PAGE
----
Is HIV How you ID?

Author: Lauren Richey, MD, MPH, FIDSA, UMC Internal Medicine and Infectious Disease Specialist and LSU Health Sciences Center Associate Professor of Medicine

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Human Immunodeficiency Virus (HIV) is an infection that can cause serious damage to your body and immune system if not treated; however you can be without symptoms for many years. The lack of symptoms makes people think they are healthy, and, as a result, they often do not seek out or request testing.

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It is important to find out about the infection early because there are simple, effective treatments which can keep you healthy and prevent any damage to your immune system.

The only way to know if you have HIV is to get tested.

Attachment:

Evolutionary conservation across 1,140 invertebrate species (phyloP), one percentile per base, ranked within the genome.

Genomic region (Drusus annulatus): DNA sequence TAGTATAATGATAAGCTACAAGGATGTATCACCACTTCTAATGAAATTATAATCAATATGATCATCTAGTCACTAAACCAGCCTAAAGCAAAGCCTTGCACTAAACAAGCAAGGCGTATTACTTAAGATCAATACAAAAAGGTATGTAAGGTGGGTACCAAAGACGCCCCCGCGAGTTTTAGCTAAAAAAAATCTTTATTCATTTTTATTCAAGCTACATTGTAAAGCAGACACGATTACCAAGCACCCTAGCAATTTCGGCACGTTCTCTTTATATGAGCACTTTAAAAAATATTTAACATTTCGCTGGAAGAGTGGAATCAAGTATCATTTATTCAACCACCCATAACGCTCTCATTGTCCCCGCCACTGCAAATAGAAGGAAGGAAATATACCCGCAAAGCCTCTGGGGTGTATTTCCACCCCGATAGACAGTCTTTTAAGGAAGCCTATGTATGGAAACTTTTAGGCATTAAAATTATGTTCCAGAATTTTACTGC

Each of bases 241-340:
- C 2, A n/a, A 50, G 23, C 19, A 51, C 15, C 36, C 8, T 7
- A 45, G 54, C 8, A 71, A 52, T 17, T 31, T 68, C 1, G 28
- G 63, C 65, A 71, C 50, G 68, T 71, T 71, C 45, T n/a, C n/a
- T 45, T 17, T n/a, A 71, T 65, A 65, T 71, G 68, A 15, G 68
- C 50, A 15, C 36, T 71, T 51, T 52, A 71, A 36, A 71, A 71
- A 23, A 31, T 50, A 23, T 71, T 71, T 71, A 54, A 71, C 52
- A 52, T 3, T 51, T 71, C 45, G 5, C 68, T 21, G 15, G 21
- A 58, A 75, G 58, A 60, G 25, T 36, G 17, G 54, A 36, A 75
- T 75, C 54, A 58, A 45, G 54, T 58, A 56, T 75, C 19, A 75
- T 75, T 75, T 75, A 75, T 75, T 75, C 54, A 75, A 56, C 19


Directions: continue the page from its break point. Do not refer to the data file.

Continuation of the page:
How Do I Get HIV?

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HIV can be transmitted through:

  • sexual fluids during sexual activity,
  • mother to child during birth,
  • breast feeding, and
  • blood.

Blood transmission can occur through blood transfusions and the use of intravenous (IV) drugs.

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How is HIV/AIDS Diagnosed?

As mentioned before, early HIV infection often causes no symptoms, and must be detected by testing a person’s blood for the presence of antibodies — disease-fighting proteins — against HIV. These HIV antibodies generally do not reach levels high enough to detect by standard blood tests until 1 to 3 months following infection, and may take as long as 6 months to do so.

People exposed to HIV should be tested for HIV infection as soon as they think they may have been exposed to HIV.